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Artist and designer Lois O'Hara on being positive, the importance of hard work and life in Brighton


Lois O’Hara’s vibrant and diverse creative practice takes in mural painting, design and art direction. There is, however, a consistent thread running through her work. “I’m interested in capturing the fluidity of an image in motion,” says Lois. It’s this sense of fluidity, combined with her love of process and bold colour combinations that makes her work so recognisable.

We caught up with Lois to find out more about her career so far and how she’s coping with lockdown.

Were you always creative?
Yes always! When I was little, I loved painting and at high school it was the only thing I enjoyed.

How did you get to where you are today?
From having a positive and determined attitude and from working on my passions every day. I used to work through the night just to build a good portfolio and then slowly the work started coming in. 

I went to Arts University Bournemouth and studied Illustration for 3 years. I didn’t find my course that insightful or encouraging so I decided to continue developing a strong personal portfolio on the side of my uni projects. This was one of the best decisions I have ever made as it brought me even closer to being ready to go freelance. This also made me think for myself and learn from my own mistakes. I didn’t feel lost after uni. I knew what direction I wanted to take

Can you describe your style?
In 3 words I would describe my style as wavy, fluid and vibrant!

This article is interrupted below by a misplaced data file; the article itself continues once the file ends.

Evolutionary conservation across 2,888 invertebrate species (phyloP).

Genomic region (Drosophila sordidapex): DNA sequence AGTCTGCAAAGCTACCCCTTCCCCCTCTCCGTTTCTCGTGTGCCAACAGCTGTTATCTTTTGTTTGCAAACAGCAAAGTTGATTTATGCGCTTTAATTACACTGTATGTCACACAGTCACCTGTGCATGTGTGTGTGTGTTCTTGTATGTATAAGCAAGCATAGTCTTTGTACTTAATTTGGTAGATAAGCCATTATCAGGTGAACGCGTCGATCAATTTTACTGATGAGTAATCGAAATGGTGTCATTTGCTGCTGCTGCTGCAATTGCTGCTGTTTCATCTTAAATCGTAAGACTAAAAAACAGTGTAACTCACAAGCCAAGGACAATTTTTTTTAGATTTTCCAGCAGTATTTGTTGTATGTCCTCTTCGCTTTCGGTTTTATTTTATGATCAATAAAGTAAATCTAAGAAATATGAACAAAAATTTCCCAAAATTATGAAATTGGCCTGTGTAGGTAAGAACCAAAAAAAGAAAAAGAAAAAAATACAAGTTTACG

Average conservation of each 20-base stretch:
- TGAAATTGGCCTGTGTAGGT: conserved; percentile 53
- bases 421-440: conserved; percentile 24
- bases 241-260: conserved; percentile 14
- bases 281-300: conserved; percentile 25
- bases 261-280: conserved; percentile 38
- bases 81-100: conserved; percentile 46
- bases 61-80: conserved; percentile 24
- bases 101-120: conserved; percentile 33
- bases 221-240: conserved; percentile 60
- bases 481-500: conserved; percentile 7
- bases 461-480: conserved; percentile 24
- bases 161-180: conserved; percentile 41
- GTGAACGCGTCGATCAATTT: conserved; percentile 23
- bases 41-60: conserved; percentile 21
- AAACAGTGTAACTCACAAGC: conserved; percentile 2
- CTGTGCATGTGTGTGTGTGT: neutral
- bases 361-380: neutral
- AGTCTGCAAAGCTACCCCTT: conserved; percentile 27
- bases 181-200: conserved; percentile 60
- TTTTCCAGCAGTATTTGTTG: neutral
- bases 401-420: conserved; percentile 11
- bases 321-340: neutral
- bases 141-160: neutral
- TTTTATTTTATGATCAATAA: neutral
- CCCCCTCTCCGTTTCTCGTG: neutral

Talk about your process
Whenever I start a new project, I always like to hand draw everything and I take a lot of inspiration from nature regarding the colours and shapes. When I paint, I don’t like to use tape or create straight lines. I don’t like the idea of being confined and it is important that my lines free flow as my work also resembles the movement of the sea.

What do you love most about what you do?
I like that I’m always doing something different. Every project differs dramatically from the type of client, the requirements, the rules and the process. This means I am also inspired to keep going. 

Have you always worked for yourself?
I have been self-employed now for just over a year! It feels like a lot longer as I have accomplished some dream projects already. I really enjoy working for myself as I get to work on a variety of projects which means my brain is always ticking. This also means I don’t sleep very well though! I wouldn’t change it as I love being out of routine, a 9-5 isn’t for me. After uni, I had a regular job and was still working on my portfolio day and night. When my first big project came in, that’s when I left my job and went for it!

How are you coping with the current lockdown?
I have had a lot of projects get postponed and I was meant to be travelling / painting in different places right now but other than that, it’s not that different as I work from home a lot anyway. I love being home. I have a lot of exciting projects coming up including a 21 metre interior mural and an exterior “welcome back” mural for when we are all set free again!

You’re based in Brighton, what’s the creative scene like there?
It’s crazy! Everywhere you look there is some form of street art (whether you like it or not) and people have the opportunity to express themselves however they wish here.

What would your dream project be?
I would love to paint a giant swimming pool!

What’s the best piece of advice you’ve ever been given?
To learn the difference between an artist and brand and to only accept projects if they are in line with what you believe in. And to always send contracts!

What advice would you give to other creatives?
Ask yourself how much you really want to be an artist/creative, and also ask yourself whether you are able to put in the hours. You have to juggle things around and work at it every day if you want success. It’s like being in training!

To see more of Lois’ work, visit her website or Instagram.

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